The road to bringing more distributed solar into the utility resource mix runs through long-term planners.
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SEIA is the solar energy industry’s go-to source for the latest coverage on solar power, including U.S. and international policy, research and polls, business and financing trends, and more. Our staff strives to support the media covering solar energy issues and guide our members on effective media outreach with clear statements, background materials, news and multimedia resources.
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New federal telemarketing laws went into effect in October 2013. Solar marketing and sales management could previously focus exclusively on the return on investment from consumer telemarketing activities. Now, telemarketing compliance is a critical part of risk management and financial consideration.
At Solar Power International in Chicago, you may have noticed that the solar industry consists of an amazing array of types and sizes of companies. At Solar Marketing Group, I am lucky to get to work with companies that run the gamut of the solar space and while these companies have their own unique needs, one thread connects us all: We all benefit from growing the amount of solar installed. The industry’s growth comes from a lot of different things, but all of these factors can be spurred or thwarted by political action (or inaction, as the case may be).
The mindbogglingly large number of people in the world–1.3 billion–without access to electricity is providing a growing market opportunity for a lot of social entrepreneurs. I just wrote about one, Nokero, selling solar-powered light bulbs.
US Senator for Colorado, Mark Udall and his cousin, Tom Udall, senator for New Mexico have teamed up to introduce legislation that would set renewable energy targets for utilities.
The legislation introduces the first national threshold, for utilities to purchase 25% of their energy from renewable resources by 2025.
Rhone Resch, president and CEO of the Solar Energy Industries Association (SEIA), released the following statement today after an announcement by Walmart that it is dramatically increasing its use of renewable energy:
WASHINGTON, DC -- Calling for “stable, reliable, well-structured tax policy,” the Solar Energy Industries Association (SEIA) has weighed into the tax reform debate by offering extensive insight and comments to the House Ways and Means Committee, which is tasked with overhauling the federal tax code.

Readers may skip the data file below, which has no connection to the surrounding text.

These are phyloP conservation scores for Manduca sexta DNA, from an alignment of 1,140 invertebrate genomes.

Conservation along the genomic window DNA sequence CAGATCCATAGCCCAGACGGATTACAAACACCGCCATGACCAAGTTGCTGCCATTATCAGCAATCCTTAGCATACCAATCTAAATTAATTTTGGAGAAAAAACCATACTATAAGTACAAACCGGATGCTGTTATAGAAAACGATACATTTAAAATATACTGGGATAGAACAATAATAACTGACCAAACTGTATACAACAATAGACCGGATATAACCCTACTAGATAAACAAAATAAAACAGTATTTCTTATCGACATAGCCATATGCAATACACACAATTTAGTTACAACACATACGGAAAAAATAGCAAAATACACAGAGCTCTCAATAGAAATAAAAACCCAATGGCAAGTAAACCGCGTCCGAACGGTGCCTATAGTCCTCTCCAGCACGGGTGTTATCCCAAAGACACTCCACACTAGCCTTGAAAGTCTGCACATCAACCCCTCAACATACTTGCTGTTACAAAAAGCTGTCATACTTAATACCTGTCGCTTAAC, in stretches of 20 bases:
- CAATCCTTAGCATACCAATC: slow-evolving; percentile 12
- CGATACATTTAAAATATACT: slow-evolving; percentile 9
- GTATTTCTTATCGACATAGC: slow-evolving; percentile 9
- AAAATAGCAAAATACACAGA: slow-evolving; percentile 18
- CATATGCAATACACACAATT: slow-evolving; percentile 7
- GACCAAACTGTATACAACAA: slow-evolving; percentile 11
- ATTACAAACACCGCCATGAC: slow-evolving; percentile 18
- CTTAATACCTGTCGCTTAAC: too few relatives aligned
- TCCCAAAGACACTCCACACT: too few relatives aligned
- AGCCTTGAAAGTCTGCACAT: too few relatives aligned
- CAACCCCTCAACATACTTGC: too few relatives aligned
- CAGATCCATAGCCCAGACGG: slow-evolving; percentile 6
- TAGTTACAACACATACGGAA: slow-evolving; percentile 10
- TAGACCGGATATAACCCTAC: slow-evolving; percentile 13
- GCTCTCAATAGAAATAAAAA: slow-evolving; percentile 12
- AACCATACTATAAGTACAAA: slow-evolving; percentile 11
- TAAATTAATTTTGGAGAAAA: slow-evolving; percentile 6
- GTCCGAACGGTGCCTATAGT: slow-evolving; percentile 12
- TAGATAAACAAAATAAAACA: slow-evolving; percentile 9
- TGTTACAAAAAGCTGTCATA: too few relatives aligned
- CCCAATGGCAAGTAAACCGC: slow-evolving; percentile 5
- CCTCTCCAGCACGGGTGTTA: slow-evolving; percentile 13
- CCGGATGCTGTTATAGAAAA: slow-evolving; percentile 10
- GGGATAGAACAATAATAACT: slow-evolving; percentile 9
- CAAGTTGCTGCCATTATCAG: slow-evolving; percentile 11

WASHINGTON, DC – For the first time, solar energy accounted for all new utility electricity generation capacity added to the U.S. grid last month, according to the Federal Energy Regulatory Commission’s (FERC’s) March 2013 “Energy Infrastructure Update.” More than 44 megawatts (MW) of solar electric capacity was brought online from seven projects in California, Nevada, New Jersey, Hawaii, Arizona, and North Carolina. All other energy sources combined added no new generation.
Rhone Resch, president and CEO of the Solar Energy Industries Association, released the following statement today after Senate confirmation of Sally Jewell to replace Ken Salazar as United States Secretary of the Interior:
WASHINGTON, DC – Responding to President Obama's just-released Fiscal Year (FY) 2014 budget, Rhone Resch, president and CEO of the Solar Energy Industries Association (SEIA), said, “America's solar industry welcomes President Obama's continued support. We praise the President for emphasizing that a transition to sustainable energy sources is vital—and that the U.S. must lead it. Solar is the fastest-growing clean energy technology available today. It is not only powering our nation, it is an engine of economic growth. The number of U.S.
Kenichi Hazawa, a resident of Ofunato in Japan’s Iwate Prefecture, moved into his new home this summer—a milestone in and of itself. The rebuilding job has been monumental in this coastal city, where almost one-quarter of the 15,000 homes were destroyed by the March 11, 2011, earthquake and tsunami, and nearly 8,000 people were forced into temporary housing. But there’s an important crowning touch on Hazawa’s home: rooftop solar panels.
Field patrols will soon have almost weightless solar blankets as well. These will be able to capture a once unthinkable 35pc of the sun's light as energy with thin membranes, a spin-off from technology used in satellites.
Solar projects in the desert, geothermal power in the mountains and wind energy off the East Coast were cited as examples of progress from top U.S. officials and industry leaders during a green energy conference on Tuesday in Las Vegas.
California, whose green ambitions helped the solar and wind industries take root, is taking an essential next step by proposing a sharp rise in energy storage to better integrate renewable power with the rest of the grid.
Power from sun and wind fluctuates dramatically, so capturing it for later use makes the supply more predictable.
"We can't just rely on sunlight," Governor Jerry Brown told the Intersolar conference in San Francisco last month. "We've got to bottle the sunlight."
The Business Review
The cost of going solar has dropped in New York by 44 percent over the past five years, a trend that's playing out across the country.
Solar energy has become one of the fastest growing industries in the nation, according to a report by the Department of Energy’s Lawrence Berkeley National Laboratory.
It was up to 14 percent cheaper to install residential and commercial solar systems last year than it was in 2011, according to the report. Prices have dropped an average of up to 7 percent per year since 1998.